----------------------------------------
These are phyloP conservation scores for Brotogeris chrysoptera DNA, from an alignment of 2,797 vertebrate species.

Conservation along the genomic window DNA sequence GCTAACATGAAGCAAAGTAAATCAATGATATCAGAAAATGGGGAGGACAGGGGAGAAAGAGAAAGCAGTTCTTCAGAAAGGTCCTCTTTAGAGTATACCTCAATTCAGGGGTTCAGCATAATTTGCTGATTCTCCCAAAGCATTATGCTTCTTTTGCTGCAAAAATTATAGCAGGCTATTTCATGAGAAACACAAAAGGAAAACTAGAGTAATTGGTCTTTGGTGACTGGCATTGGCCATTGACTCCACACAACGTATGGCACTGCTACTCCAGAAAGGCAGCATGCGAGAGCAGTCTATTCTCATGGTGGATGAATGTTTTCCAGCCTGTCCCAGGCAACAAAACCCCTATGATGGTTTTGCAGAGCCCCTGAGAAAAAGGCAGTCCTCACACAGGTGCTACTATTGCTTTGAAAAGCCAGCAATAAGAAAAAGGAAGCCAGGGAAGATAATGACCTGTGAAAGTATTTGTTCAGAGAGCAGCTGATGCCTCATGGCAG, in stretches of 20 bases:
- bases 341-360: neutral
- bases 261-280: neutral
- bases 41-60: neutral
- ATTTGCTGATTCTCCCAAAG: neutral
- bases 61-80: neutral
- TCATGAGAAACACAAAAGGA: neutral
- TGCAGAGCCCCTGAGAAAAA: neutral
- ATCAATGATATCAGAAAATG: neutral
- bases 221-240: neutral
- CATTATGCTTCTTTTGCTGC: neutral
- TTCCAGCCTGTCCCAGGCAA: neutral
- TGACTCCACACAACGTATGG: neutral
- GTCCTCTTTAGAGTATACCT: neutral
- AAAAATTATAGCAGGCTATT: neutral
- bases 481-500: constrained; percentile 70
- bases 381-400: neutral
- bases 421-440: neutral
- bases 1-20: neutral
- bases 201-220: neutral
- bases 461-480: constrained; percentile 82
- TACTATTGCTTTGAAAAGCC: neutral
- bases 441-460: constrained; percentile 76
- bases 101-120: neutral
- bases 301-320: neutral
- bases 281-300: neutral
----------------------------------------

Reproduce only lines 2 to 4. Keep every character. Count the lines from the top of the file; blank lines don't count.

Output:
Conservation along the genomic window DNA sequence GCTAACATGAAGCAAAGTAAATCAATGATATCAGAAAATGGGGAGGACAGGGGAGAAAGAGAAAGCAGTTCTTCAGAAAGGTCCTCTTTAGAGTATACCTCAATTCAGGGGTTCAGCATAATTTGCTGATTCTCCCAAAGCATTATGCTTCTTTTGCTGCAAAAATTATAGCAGGCTATTTCATGAGAAACACAAAAGGAAAACTAGAGTAATTGGTCTTTGGTGACTGGCATTGGCCATTGACTCCACACAACGTATGGCACTGCTACTCCAGAAAGGCAGCATGCGAGAGCAGTCTATTCTCATGGTGGATGAATGTTTTCCAGCCTGTCCCAGGCAACAAAACCCCTATGATGGTTTTGCAGAGCCCCTGAGAAAAAGGCAGTCCTCACACAGGTGCTACTATTGCTTTGAAAAGCCAGCAATAAGAAAAAGGAAGCCAGGGAAGATAATGACCTGTGAAAGTATTTGTTCAGAGAGCAGCTGATGCCTCATGGCAG, in stretches of 20 bases:
- bases 341-360: neutral
- bases 261-280: neutral